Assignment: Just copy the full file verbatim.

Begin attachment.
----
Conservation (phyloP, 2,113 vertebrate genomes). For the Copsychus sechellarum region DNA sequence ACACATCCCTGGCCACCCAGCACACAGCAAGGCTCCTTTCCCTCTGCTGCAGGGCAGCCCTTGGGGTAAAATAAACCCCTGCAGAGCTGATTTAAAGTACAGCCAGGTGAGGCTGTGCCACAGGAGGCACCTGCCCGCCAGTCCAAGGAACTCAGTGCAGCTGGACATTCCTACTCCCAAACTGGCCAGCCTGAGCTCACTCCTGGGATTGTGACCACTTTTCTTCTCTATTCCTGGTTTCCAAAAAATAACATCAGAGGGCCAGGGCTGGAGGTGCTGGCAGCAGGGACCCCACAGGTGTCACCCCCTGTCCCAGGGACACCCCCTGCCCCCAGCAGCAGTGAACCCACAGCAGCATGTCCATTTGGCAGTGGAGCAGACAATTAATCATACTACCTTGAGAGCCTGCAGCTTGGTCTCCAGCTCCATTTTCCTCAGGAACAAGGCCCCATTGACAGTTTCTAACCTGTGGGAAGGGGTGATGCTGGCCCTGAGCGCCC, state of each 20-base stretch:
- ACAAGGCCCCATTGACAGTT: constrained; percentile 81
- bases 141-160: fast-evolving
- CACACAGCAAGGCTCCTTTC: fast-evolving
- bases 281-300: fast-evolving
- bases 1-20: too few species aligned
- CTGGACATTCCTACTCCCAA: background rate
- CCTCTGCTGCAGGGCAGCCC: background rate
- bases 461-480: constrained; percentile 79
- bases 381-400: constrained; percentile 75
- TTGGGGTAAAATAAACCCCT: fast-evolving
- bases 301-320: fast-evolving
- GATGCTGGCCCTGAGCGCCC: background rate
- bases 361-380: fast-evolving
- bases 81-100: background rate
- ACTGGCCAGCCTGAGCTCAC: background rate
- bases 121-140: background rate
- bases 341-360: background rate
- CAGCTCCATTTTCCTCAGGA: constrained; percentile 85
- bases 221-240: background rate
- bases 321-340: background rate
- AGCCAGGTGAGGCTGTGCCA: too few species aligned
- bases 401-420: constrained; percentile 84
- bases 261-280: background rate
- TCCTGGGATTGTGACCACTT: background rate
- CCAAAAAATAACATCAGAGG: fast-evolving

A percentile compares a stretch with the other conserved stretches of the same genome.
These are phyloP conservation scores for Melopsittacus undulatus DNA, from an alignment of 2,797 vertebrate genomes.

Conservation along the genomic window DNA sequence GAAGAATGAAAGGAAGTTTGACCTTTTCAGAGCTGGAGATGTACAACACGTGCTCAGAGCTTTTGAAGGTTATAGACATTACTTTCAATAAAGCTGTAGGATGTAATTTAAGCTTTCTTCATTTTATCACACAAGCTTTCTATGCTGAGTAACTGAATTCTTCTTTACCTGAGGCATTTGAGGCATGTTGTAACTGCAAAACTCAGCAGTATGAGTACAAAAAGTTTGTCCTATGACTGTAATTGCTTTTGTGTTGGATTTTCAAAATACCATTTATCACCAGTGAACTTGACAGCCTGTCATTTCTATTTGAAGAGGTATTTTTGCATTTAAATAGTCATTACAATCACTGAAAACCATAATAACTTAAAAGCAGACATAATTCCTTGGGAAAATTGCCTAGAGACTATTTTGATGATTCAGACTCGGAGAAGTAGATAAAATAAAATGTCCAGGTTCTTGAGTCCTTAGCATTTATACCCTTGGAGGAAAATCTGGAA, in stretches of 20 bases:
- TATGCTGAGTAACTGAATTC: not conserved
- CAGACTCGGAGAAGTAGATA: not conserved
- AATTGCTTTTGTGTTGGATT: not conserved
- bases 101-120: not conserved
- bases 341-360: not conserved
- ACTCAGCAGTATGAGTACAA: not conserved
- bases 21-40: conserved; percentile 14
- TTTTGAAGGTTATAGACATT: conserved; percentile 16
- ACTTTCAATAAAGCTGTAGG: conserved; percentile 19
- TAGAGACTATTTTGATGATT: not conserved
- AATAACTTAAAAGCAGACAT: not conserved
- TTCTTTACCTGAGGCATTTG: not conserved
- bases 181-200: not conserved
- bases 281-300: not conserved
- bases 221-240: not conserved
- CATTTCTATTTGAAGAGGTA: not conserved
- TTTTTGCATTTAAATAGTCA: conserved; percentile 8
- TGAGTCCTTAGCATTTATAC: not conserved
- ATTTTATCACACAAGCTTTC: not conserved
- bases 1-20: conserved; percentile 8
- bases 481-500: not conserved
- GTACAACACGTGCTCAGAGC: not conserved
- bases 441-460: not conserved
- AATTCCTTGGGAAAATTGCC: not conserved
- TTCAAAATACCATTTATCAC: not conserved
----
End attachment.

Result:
Conservation (phyloP, 2,113 vertebrate genomes). For the Copsychus sechellarum region DNA sequence ACACATCCCTGGCCACCCAGCACACAGCAAGGCTCCTTTCCCTCTGCTGCAGGGCAGCCCTTGGGGTAAAATAAACCCCTGCAGAGCTGATTTAAAGTACAGCCAGGTGAGGCTGTGCCACAGGAGGCACCTGCCCGCCAGTCCAAGGAACTCAGTGCAGCTGGACATTCCTACTCCCAAACTGGCCAGCCTGAGCTCACTCCTGGGATTGTGACCACTTTTCTTCTCTATTCCTGGTTTCCAAAAAATAACATCAGAGGGCCAGGGCTGGAGGTGCTGGCAGCAGGGACCCCACAGGTGTCACCCCCTGTCCCAGGGACACCCCCTGCCCCCAGCAGCAGTGAACCCACAGCAGCATGTCCATTTGGCAGTGGAGCAGACAATTAATCATACTACCTTGAGAGCCTGCAGCTTGGTCTCCAGCTCCATTTTCCTCAGGAACAAGGCCCCATTGACAGTTTCTAACCTGTGGGAAGGGGTGATGCTGGCCCTGAGCGCCC, state of each 20-base stretch:
- ACAAGGCCCCATTGACAGTT: constrained; percentile 81
- bases 141-160: fast-evolving
- CACACAGCAAGGCTCCTTTC: fast-evolving
- bases 281-300: fast-evolving
- bases 1-20: too few species aligned
- CTGGACATTCCTACTCCCAA: background rate
- CCTCTGCTGCAGGGCAGCCC: background rate
- bases 461-480: constrained; percentile 79
- bases 381-400: constrained; percentile 75
- TTGGGGTAAAATAAACCCCT: fast-evolving
- bases 301-320: fast-evolving
- GATGCTGGCCCTGAGCGCCC: background rate
- bases 361-380: fast-evolving
- bases 81-100: background rate
- ACTGGCCAGCCTGAGCTCAC: background rate
- bases 121-140: background rate
- bases 341-360: background rate
- CAGCTCCATTTTCCTCAGGA: constrained; percentile 85
- bases 221-240: background rate
- bases 321-340: background rate
- AGCCAGGTGAGGCTGTGCCA: too few species aligned
- bases 401-420: constrained; percentile 84
- bases 261-280: background rate
- TCCTGGGATTGTGACCACTT: background rate
- CCAAAAAATAACATCAGAGG: fast-evolving

A percentile compares a stretch with the other conserved stretches of the same genome.
These are phyloP conservation scores for Melopsittacus undulatus DNA, from an alignment of 2,797 vertebrate genomes.

Conservation along the genomic window DNA sequence GAAGAATGAAAGGAAGTTTGACCTTTTCAGAGCTGGAGATGTACAACACGTGCTCAGAGCTTTTGAAGGTTATAGACATTACTTTCAATAAAGCTGTAGGATGTAATTTAAGCTTTCTTCATTTTATCACACAAGCTTTCTATGCTGAGTAACTGAATTCTTCTTTACCTGAGGCATTTGAGGCATGTTGTAACTGCAAAACTCAGCAGTATGAGTACAAAAAGTTTGTCCTATGACTGTAATTGCTTTTGTGTTGGATTTTCAAAATACCATTTATCACCAGTGAACTTGACAGCCTGTCATTTCTATTTGAAGAGGTATTTTTGCATTTAAATAGTCATTACAATCACTGAAAACCATAATAACTTAAAAGCAGACATAATTCCTTGGGAAAATTGCCTAGAGACTATTTTGATGATTCAGACTCGGAGAAGTAGATAAAATAAAATGTCCAGGTTCTTGAGTCCTTAGCATTTATACCCTTGGAGGAAAATCTGGAA, in stretches of 20 bases:
- TATGCTGAGTAACTGAATTC: not conserved
- CAGACTCGGAGAAGTAGATA: not conserved
- AATTGCTTTTGTGTTGGATT: not conserved
- bases 101-120: not conserved
- bases 341-360: not conserved
- ACTCAGCAGTATGAGTACAA: not conserved
- bases 21-40: conserved; percentile 14
- TTTTGAAGGTTATAGACATT: conserved; percentile 16
- ACTTTCAATAAAGCTGTAGG: conserved; percentile 19
- TAGAGACTATTTTGATGATT: not conserved
- AATAACTTAAAAGCAGACAT: not conserved
- TTCTTTACCTGAGGCATTTG: not conserved
- bases 181-200: not conserved
- bases 281-300: not conserved
- bases 221-240: not conserved
- CATTTCTATTTGAAGAGGTA: not conserved
- TTTTTGCATTTAAATAGTCA: conserved; percentile 8
- TGAGTCCTTAGCATTTATAC: not conserved
- ATTTTATCACACAAGCTTTC: not conserved
- bases 1-20: conserved; percentile 8
- bases 481-500: not conserved
- GTACAACACGTGCTCAGAGC: not conserved
- bases 441-460: not conserved
- AATTCCTTGGGAAAATTGCC: not conserved
- TTCAAAATACCATTTATCAC: not conserved